As you can see I have been bust enjoying our road trip and did not schedule this post, so apologies for being late today. As writers we gain inspiration in numerous ways, so the question today is. What has been the most inspirational or fact finding trip you have taken?
The photo is of money from around the world found in a small hamlet pub on our trip this week.
Last week’s question: Where would you go for the perfect writing retreat?
Pamela Allegretto The island of Capri at the top of Anacapri.
Bren Leyland Oxford. Or a room that overlooks a green space or garden.
Mandy Eve-Barnett It will come as no surprise that I would choose Rome or beside an ocean.
Research is a vital component of many of our narrative’s and we endeavor to ensure the technicalities are exact. This is especially true when we are writing about something we have no personal knowledge of. The internet, can give us some information but we should not rely on it 100% – there have been cases of mis-information.
Say we require a character to be fighter pilot, as it is unlikely we can find or have personal experiences of this, we could try search engines but it may be limited. We must then delve into the history books and hopefully find people, who are willing to assist us in gathering as much information as possible to make the character come alive on paper.
My current word in progress, Willow Tree Tears, has a barrel racer as a central character. As I have only attended one small rodeo and, although I have ridden horses, I’ve never competed on one, I required first hand experience. Luckily, the internet is a great resource for finding people and organizations and so I was able to read descriptions and view photographs of rodeo’s to give me an idea of how the venue would look and sound. I also intend to attend a rodeo before the manuscript is finalized so I can make further authentic revisions.
However, in the meantime I really wanted a champion barrel racer to read the relevant sections of my story to approve the authenticity of them. So I sent out several requests via facebook and through personal websites to several barrel racers – graciously two replied and are reviewing the segments for me. I will thank them both by naming them in the finished novel and giving each of them a copy to review. (May be I will actually see them compete!)
We need to go that extra mile to ensure our readers – with or without knowledge of the subject matter – are confident we have written a true reflection of the particular subject in our novels. We can’t have a cell phone in 1650 or hovering cars in 2000, so it is true with the careers our characters have – no matter what century they are set in.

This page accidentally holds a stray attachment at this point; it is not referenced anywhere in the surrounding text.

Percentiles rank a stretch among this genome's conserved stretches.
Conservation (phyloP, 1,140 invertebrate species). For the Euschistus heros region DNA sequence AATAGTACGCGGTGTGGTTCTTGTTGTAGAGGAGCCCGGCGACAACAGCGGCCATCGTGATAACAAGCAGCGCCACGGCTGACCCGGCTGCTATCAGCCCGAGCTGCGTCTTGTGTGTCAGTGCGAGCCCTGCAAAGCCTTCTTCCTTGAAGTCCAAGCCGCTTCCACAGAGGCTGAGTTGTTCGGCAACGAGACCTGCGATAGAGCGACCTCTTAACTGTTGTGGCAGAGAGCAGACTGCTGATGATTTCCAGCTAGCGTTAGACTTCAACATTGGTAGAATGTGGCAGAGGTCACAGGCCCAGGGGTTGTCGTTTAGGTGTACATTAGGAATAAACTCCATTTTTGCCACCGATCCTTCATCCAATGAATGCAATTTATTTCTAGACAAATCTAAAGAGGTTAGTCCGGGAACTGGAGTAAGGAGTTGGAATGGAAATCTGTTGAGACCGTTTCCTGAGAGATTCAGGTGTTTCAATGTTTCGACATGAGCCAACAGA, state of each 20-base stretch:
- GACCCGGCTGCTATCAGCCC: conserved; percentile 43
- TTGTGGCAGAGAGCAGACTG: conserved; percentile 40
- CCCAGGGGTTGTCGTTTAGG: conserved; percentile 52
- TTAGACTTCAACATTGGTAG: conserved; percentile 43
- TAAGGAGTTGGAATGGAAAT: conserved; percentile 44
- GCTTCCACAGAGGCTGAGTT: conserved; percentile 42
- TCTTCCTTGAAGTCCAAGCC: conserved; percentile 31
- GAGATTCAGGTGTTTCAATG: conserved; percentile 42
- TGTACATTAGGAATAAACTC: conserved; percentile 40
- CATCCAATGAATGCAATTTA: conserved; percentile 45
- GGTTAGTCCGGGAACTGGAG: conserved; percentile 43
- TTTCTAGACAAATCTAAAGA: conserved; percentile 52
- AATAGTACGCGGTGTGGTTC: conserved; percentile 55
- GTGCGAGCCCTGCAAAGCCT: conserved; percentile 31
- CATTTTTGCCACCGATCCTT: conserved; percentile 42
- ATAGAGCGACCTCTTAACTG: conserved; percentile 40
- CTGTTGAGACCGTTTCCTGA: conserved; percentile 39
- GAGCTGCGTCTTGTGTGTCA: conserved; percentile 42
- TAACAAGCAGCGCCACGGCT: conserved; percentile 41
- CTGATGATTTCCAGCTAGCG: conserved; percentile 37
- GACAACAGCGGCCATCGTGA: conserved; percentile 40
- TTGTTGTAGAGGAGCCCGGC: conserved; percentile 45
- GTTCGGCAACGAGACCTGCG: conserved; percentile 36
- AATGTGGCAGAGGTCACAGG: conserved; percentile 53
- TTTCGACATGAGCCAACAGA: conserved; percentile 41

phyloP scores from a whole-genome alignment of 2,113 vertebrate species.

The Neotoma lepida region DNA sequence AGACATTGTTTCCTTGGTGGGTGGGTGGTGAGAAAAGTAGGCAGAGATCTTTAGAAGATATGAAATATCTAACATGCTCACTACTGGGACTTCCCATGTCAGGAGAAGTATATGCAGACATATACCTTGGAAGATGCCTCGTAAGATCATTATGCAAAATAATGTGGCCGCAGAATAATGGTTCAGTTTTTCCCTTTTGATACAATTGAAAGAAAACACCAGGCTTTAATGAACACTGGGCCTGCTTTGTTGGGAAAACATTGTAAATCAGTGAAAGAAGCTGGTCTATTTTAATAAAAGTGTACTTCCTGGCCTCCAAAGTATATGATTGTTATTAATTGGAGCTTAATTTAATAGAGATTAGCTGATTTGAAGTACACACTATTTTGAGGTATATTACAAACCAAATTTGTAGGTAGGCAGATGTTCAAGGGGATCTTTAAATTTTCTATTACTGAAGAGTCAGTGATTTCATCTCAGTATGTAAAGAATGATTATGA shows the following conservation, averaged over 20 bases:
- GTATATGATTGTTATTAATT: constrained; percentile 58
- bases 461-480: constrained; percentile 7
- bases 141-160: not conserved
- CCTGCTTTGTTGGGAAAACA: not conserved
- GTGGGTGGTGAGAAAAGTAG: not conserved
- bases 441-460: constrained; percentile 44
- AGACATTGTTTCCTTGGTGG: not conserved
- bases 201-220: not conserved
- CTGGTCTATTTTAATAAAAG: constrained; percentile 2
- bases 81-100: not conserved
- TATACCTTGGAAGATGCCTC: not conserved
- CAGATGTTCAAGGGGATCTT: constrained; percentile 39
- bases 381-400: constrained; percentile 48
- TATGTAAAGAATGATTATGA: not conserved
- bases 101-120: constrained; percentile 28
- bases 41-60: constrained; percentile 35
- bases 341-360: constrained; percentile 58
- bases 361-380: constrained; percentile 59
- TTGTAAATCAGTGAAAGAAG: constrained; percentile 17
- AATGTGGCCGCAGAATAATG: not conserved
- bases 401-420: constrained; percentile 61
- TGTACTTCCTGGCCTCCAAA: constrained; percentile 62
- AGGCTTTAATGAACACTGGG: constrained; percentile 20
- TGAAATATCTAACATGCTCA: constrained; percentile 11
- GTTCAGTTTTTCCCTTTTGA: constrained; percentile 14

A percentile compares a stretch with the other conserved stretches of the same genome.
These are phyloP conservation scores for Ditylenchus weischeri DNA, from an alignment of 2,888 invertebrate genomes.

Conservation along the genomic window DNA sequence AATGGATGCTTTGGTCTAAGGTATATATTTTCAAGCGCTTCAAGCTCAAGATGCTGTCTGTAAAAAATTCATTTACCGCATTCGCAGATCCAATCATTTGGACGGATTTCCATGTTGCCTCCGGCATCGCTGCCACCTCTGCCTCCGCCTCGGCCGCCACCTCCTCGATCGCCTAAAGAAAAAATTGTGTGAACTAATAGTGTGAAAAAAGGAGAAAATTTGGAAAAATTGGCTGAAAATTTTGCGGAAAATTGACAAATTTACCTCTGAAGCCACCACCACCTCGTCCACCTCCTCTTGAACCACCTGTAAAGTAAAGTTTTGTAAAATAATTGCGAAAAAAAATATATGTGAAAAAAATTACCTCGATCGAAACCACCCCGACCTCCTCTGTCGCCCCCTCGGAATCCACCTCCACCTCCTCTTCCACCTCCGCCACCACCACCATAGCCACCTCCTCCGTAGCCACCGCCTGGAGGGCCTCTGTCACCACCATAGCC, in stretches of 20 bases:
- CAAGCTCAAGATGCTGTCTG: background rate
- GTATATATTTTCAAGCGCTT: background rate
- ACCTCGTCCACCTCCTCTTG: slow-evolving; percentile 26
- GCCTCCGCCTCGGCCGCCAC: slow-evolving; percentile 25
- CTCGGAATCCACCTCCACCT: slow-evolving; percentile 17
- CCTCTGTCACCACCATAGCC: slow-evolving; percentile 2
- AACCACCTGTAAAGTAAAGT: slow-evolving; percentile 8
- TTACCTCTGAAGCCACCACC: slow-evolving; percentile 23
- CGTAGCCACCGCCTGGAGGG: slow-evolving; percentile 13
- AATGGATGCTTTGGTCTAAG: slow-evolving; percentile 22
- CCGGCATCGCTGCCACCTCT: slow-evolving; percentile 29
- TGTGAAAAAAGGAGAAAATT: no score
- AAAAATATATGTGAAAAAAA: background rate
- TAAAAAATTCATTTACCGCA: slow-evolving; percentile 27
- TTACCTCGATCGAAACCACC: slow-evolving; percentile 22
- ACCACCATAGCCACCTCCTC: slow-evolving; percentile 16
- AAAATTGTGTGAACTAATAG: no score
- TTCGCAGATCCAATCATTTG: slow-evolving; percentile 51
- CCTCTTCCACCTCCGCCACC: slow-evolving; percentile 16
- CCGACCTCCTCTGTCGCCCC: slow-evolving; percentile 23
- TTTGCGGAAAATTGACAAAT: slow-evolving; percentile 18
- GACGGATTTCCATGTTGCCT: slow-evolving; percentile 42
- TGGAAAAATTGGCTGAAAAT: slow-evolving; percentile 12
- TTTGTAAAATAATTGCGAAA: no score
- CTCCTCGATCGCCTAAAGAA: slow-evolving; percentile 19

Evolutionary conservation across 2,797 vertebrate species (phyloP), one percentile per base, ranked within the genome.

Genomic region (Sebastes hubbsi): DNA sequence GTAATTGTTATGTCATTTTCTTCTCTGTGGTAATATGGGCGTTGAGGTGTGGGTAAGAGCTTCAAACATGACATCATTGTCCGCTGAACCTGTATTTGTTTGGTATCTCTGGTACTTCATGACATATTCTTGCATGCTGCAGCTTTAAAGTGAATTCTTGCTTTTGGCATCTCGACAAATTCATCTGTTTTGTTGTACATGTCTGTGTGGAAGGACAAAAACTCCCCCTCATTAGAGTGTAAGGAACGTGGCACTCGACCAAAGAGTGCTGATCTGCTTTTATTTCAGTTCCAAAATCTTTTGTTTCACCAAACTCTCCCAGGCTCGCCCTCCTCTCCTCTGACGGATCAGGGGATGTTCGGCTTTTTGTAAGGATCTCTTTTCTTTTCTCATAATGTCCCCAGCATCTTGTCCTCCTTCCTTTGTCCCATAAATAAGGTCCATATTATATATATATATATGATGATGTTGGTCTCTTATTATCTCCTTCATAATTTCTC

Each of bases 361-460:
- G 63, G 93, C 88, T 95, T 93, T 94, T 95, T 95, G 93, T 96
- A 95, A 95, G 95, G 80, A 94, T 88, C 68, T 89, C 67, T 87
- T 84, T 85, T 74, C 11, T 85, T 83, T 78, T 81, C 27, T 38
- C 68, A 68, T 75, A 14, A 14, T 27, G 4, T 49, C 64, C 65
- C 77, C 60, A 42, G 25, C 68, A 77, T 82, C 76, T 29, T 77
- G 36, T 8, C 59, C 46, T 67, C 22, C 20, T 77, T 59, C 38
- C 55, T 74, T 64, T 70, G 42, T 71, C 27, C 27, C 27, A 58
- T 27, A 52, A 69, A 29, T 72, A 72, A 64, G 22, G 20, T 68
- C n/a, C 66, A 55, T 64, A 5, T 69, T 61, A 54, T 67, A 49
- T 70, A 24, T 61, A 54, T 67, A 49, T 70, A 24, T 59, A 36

What have you researched for a novel? Why did you pick that particular career/venue/organization?
The title says it all – learn to take turns – this is a barrel racing saying. One of many I learnt while researching my current WIP, Willow Tree Tears. It was certainly a journey into a world I had no previous knowledge of. Isn’t that what makes writing fiction all the more exciting?
The barrel racing course itself is a series of sharp turns in a clover-leaf shape, as you can see from the diagram below. A figure-eight pattern was the initial barrel racing circuit but has been replaced by the favored clover-leaf course, which demands a higher skill level. When watching these events I marveled at the synchronicity of horse and rider at speeds that were astonishing.
To begin a barrel race, the horse and rider enter the arena at top speed, through the center entrance. An electronic timer beam records the horse and rider as they cross it. This timer runs until the beam is crossed again at the end of the run.
Modern barrel-racing horses need to be fast, strong, agile and intelligent. To maneuver the course in as little distance as possible requires physical strength and agility from the horse as well as the ability to follow commands from the rider. Horses that can “hug the barrels” and maneuver the course quickly show up by their consistently low times. The favored breed for barrel racing is the American Quarter horse. The history of the breed began in the 17th century with British thoroughbreds paired with ‘native’ horses, (Chickasaw), which in turn were descended from horses brought over by the Conquistadors. Such as the Iberian, Arabian and Barb and wild horses.
The Girls Rodeo Association, (GRA) was the first organization specifically developed for women, who wanted to compete in rodeos. It was formed in 1948 by a group of Texan women consisting of only 74 members and having a limited 60 approved tour events. The group officially changed its name to the WPRA (Women’s Professional Rodeo Association) in 1981.
In 2013 the WPRA celebrated sixty five years of women in rodeo. The WPRA . . . the past, present, and future of women in rodeo!
Subsequent to writing my narrative, I found out a new ‘reality’ TV program is on air – Rodeo Girls. However, the authenticity of its portrayal of women in rodeo is open to discussion.
Why does every show have to glamorize and falsify ‘real’ life?
I read many derogatory comments on a forum once the show was aired from barrel racers appalled at the depiction of their profession. I am happy to declare my narrative is true to the real barrel racers and their lifestyle.
Willow Tree Tears is a romance which follows my protagonist, Trinity, a champion barrel racing young woman. Trinity must decide between two men. A man she has known since high school and who lives the ranching and rodeo life and a suave globe trotting Italian. She is determined and focused in her sport and lives on a Quarter horse stud with her father. Can she resist the lure of the unfamiliar? Is marrying her ‘kind’ best for her and her father’s hopes for her future and the ranch?
The launch of Willow Tree Tears is still under negotiation but I will announce it as soon as a date is finalized.
What have you learnt about through novel researching?